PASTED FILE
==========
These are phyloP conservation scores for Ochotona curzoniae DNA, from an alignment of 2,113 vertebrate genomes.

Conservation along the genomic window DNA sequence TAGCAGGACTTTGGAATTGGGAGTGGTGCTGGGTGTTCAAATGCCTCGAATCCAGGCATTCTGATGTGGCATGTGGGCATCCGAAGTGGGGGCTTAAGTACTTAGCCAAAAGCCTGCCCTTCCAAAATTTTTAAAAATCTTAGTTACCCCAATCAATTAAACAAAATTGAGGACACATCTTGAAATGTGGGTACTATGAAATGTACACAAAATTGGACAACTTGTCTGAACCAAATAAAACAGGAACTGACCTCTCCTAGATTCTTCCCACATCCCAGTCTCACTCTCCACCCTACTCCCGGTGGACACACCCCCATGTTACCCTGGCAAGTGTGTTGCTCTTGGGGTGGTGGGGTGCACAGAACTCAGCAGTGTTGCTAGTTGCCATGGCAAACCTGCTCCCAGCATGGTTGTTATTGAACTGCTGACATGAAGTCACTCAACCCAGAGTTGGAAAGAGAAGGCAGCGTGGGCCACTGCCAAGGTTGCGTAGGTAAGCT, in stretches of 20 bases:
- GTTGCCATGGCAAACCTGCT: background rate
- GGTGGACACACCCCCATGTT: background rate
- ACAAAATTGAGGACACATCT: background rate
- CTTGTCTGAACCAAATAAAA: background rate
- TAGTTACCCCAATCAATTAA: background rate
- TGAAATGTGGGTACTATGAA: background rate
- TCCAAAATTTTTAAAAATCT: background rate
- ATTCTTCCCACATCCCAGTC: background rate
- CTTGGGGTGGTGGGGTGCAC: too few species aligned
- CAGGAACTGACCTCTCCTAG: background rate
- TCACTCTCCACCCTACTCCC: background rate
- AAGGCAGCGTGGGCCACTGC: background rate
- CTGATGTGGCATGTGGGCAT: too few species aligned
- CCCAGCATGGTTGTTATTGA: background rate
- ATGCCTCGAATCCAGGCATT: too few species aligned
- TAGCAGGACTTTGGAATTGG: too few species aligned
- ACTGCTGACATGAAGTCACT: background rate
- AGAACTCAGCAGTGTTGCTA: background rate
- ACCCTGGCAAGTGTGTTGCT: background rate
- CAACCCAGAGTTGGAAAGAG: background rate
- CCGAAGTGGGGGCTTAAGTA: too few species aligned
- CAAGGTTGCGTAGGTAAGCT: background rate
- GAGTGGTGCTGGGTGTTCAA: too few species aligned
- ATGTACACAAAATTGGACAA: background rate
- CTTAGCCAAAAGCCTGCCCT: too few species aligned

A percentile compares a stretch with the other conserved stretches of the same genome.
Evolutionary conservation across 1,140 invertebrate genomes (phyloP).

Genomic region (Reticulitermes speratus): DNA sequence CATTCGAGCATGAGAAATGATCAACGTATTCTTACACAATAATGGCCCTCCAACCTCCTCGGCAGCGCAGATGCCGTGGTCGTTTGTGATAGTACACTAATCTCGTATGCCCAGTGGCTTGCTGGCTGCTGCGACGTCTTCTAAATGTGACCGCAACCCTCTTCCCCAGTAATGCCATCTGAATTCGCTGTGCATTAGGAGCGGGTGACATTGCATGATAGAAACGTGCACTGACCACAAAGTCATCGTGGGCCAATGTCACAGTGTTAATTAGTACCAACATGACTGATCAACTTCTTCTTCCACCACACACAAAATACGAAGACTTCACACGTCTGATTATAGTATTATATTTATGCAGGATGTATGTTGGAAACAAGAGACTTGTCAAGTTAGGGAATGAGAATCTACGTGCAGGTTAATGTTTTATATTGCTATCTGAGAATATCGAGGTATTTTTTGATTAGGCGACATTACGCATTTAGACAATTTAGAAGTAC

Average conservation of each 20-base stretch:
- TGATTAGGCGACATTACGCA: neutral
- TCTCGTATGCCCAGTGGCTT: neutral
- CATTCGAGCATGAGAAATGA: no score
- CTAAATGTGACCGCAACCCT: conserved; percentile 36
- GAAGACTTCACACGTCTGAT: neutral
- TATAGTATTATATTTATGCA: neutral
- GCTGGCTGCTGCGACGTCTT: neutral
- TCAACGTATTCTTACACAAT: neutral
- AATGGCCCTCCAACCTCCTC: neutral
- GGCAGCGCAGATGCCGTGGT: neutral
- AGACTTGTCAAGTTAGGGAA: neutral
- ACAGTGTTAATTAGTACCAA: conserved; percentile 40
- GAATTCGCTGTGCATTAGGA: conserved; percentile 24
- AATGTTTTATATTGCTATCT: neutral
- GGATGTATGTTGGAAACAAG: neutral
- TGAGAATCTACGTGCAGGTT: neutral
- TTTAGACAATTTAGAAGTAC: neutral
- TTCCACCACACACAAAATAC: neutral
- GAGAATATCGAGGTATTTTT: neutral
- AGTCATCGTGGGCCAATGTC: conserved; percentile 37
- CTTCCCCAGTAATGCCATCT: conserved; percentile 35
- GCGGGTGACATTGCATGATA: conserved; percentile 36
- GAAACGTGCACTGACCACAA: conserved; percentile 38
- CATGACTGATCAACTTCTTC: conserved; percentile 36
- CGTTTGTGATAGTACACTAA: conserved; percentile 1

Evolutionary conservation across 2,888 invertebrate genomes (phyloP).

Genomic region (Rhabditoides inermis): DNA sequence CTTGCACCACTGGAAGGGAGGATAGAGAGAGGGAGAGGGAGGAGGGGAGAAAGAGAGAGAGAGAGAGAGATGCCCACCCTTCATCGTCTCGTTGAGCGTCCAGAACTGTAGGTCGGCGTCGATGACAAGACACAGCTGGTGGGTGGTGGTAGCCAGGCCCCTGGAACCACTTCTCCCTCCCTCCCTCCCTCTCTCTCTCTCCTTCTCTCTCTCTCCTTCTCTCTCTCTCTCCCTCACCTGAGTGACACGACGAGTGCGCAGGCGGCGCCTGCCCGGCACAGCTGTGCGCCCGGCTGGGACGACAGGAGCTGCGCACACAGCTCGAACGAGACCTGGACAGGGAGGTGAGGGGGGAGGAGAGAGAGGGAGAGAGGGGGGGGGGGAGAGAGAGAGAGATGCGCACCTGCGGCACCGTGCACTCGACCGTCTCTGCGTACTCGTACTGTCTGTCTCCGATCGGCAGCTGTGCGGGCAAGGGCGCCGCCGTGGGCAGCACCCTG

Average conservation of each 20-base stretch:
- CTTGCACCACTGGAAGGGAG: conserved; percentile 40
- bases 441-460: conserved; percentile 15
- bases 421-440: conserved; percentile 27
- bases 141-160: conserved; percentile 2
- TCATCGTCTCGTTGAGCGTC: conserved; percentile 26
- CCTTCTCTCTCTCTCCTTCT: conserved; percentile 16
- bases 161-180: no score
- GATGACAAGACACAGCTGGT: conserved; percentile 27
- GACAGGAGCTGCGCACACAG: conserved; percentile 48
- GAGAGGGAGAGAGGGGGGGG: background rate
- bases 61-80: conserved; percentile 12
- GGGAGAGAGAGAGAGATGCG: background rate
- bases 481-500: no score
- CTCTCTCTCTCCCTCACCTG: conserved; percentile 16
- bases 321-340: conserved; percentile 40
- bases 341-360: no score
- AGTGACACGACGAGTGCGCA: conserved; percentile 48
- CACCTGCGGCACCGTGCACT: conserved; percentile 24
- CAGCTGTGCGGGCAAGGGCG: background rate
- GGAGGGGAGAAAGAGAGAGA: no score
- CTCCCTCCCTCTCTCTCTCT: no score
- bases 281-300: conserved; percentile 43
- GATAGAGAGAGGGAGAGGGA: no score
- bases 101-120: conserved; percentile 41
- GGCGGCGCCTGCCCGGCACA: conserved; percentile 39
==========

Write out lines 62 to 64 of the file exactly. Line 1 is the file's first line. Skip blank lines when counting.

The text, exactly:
- bases 421-440: conserved; percentile 27
- bases 141-160: conserved; percentile 2
- TCATCGTCTCGTTGAGCGTC: conserved; percentile 26